Thousands of people marched in protest at the Iraq donors’ conference held in Madrid on October 23 and 24. The 20,000-strong demonstration renamed the meeting the “Occupiers’ Plundering Conference” and demanded the withdrawal of foreign troops from Iraq.
The march was organised by a coalition of 50 groups that included political parties, civic and neighbourhood organisations, and students’ unions. At the end of the demonstration, the author Rosa Regás read a manifesto in which she denounced the hypocritical designation “donors” given to the countries attending the conference. She described the assembly as “a conclave in which the shameful benefits of the business of war are being calculated.”
She also criticised the actions of the United Nations, which “demonstrate the subordination of this international institution to the imperialist interests of the Bush administration in the occupation of Iraq.”
“It is a union of thieves,” she added.
Referring to Spanish prime minister Aznar, she said Washington’s agreement to hold the conference in Madrid was meant as a “gesture of thanks by the master to one of his lackeys for services rendered.”
Marchers chanted, “They are not donors, they are thieves,” “It is not terrorism, it is resistance” and “The Yankees assassinate, the UN legitimises.”
Present on the march were a number of relatives of Tele 5 photographer José Couso, who died when US forces opened fire on the Hotel Palestine in Baghdad, where scores of international journalists were staying. His relatives carried a large banner that read, “War crimes. We demand justice.”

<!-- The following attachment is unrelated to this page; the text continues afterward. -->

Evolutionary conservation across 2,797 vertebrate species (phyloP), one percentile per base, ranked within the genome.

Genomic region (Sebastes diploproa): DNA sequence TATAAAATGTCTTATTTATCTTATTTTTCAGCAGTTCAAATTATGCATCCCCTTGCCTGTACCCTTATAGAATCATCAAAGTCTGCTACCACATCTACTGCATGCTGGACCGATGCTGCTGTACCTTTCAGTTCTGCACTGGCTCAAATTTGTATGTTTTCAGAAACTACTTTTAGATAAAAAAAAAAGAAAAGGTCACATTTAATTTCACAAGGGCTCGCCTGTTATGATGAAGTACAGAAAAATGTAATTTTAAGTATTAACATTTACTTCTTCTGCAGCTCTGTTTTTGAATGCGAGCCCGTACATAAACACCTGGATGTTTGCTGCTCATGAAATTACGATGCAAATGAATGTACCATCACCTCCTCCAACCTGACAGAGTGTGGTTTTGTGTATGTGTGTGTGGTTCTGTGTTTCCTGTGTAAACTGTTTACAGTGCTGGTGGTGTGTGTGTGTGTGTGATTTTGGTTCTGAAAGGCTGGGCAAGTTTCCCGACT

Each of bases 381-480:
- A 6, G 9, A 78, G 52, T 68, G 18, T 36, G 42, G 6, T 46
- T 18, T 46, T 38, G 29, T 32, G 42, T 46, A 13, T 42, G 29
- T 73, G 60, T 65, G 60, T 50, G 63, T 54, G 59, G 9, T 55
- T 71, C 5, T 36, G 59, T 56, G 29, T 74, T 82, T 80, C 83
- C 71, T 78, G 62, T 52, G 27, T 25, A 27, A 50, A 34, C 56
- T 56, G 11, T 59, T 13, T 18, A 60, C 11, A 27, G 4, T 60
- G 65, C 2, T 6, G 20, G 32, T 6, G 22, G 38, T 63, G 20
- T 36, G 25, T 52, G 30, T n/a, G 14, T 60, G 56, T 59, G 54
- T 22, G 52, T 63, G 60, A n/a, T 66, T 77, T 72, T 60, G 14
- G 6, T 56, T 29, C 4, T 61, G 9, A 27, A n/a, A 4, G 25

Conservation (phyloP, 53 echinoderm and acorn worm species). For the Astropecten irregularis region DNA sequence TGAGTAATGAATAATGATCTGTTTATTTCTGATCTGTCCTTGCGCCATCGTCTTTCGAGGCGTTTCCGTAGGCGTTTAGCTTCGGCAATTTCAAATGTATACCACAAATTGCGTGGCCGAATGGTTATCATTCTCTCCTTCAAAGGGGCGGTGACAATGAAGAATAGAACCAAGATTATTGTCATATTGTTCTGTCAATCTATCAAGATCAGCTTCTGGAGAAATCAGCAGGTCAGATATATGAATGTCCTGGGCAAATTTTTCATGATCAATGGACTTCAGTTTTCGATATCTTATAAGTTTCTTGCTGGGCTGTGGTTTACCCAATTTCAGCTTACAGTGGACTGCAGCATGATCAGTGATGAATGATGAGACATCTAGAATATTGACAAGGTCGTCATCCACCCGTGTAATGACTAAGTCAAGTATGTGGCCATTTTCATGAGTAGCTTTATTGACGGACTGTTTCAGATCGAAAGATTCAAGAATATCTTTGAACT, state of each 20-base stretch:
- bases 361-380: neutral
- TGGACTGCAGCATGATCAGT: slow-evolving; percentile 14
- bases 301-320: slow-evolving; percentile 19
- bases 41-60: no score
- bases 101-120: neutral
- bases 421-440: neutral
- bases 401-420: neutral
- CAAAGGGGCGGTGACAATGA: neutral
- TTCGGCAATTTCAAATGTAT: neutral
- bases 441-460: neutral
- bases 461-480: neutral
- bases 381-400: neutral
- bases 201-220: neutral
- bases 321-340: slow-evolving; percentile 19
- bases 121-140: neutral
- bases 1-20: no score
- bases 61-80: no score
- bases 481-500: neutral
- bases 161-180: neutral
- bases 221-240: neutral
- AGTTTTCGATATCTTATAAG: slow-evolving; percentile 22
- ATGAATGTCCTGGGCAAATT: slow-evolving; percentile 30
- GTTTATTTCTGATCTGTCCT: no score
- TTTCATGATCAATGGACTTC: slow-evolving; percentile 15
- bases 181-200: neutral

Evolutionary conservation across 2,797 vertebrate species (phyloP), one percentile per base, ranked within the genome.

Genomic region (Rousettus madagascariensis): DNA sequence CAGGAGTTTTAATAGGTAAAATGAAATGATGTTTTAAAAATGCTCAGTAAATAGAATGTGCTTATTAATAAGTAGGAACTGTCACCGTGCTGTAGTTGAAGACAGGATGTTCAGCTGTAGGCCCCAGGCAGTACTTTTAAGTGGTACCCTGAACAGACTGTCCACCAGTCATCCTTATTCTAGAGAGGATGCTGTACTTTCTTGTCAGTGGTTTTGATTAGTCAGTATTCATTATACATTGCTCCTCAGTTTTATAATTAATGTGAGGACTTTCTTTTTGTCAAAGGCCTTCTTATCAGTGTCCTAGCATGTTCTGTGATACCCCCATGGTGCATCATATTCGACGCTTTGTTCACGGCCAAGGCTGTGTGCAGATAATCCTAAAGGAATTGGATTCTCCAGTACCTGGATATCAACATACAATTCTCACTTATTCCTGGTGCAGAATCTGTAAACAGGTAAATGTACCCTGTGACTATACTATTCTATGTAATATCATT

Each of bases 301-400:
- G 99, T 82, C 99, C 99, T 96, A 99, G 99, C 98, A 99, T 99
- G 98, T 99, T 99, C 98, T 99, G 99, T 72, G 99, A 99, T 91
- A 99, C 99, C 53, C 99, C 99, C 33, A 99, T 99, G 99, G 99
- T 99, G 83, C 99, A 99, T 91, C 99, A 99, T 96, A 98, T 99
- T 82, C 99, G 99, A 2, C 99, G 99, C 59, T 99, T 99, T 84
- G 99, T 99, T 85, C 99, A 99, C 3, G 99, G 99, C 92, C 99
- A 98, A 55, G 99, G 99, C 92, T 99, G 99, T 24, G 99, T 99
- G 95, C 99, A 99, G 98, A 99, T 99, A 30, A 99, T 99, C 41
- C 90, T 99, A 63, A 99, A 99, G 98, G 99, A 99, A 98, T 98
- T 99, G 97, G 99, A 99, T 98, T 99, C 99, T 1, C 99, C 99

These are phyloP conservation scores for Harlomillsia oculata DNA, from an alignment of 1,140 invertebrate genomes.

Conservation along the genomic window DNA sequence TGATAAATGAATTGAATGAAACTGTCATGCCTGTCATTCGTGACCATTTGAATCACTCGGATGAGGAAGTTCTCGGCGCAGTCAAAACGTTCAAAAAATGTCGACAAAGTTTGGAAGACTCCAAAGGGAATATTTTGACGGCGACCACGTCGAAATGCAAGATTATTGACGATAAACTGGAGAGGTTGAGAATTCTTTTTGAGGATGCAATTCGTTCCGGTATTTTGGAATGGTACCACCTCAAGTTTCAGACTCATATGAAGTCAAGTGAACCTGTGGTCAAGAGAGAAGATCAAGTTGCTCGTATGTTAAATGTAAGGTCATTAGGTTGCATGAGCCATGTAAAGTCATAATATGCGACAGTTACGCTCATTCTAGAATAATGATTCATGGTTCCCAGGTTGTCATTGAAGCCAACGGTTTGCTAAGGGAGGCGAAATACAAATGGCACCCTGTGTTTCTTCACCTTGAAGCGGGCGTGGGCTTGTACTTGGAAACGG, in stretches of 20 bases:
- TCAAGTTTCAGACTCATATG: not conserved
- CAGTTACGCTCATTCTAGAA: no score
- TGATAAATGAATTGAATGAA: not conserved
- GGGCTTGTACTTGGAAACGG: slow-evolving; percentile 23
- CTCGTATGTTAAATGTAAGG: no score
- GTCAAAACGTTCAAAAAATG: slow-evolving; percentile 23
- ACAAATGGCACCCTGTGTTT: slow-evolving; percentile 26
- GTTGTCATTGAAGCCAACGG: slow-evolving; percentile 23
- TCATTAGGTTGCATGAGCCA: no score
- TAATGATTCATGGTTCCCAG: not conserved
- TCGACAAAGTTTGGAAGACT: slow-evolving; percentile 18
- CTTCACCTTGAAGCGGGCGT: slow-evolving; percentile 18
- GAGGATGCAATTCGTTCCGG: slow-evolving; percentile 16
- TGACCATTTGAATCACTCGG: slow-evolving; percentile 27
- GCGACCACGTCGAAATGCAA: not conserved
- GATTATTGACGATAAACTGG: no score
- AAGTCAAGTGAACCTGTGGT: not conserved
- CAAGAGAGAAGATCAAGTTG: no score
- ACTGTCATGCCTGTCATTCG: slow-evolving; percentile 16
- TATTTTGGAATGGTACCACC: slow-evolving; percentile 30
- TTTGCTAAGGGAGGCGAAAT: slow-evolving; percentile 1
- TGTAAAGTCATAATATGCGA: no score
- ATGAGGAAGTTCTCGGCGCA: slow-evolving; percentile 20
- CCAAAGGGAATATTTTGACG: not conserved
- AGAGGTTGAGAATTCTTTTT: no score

To cries of “assassins,” Couso’s mother Matilde Pernuy demanded justice for her son and justice for Iraq. She said it was “shameful to see how the very people who lied to us in order to destroy Iraq, assassinated thousands of civilians and broke international law, today demand that the international community pay for their war of occupation.”
She continued: “They lied when they said that there were weapons of mass destruction, and they lied when they assassinated my son and the other witnesses of their crimes.”
On October 17, the Spanish High Court finally accepted a lawsuit by Couso’s family against three members of the 3rd Division of the Army Infantry of the United States, charging them with responsibility for the photographer’s death on April 8. The three US soldiers are Sergeant Gibson, who shot Couso, Captain Philip Wolford, responsible for his unit, and Lieutenant-Colonel Philip de Camp, responsible for his regiment. The suit states that Couso´s death was a “war crime” and cites the Geneva Convention, which stipulates that “journalists who carry out dangerous professional missions in the zone of armed conflict will be considered as civilians.”
According to the newspaper El Pais, the lawsuit was accompanied by testimony from other journalists, including a declaration by Sergeant Gibson, who states, “I did not shoot him immediately. I called my superiors and told them what I had seen. Ten minutes later they called me back and told me to shoot him, and so I did.”
Journalists Jon Sistiaga, of Tele 5, Olga Rodriguez, of Cadena Ser, and Carlos Hernandez, of Antena 3 TV, all of whom were staying at the Hotel Palestine, have stated that US troops had been stationed for six hours on the bridge over the river Tigris, from where they could clearly see the technical equipment of the press on the Hotel Palestine balconies.
Hernandez said, “There were no snipers, no Iraqi military and no hostile forces in the hotel.” Rodriguez said that the death of her colleague had set a precedent: “We now know that if we go to a war in the future, we run the risk that the same thing will happen again, with impunity for the perpetrators, unless we are embedded with the US troops.”
Another contingent of workers, from the television station Antena 3, joined the demonstration after holding a lobby at the Planeta Group to protest a new employment regulation affecting the communications industry. A representative of the Antena 3 workers spoke at the rally, castigating the government for not fulfilling its obligations either to Spanish workers or the Iraqi people.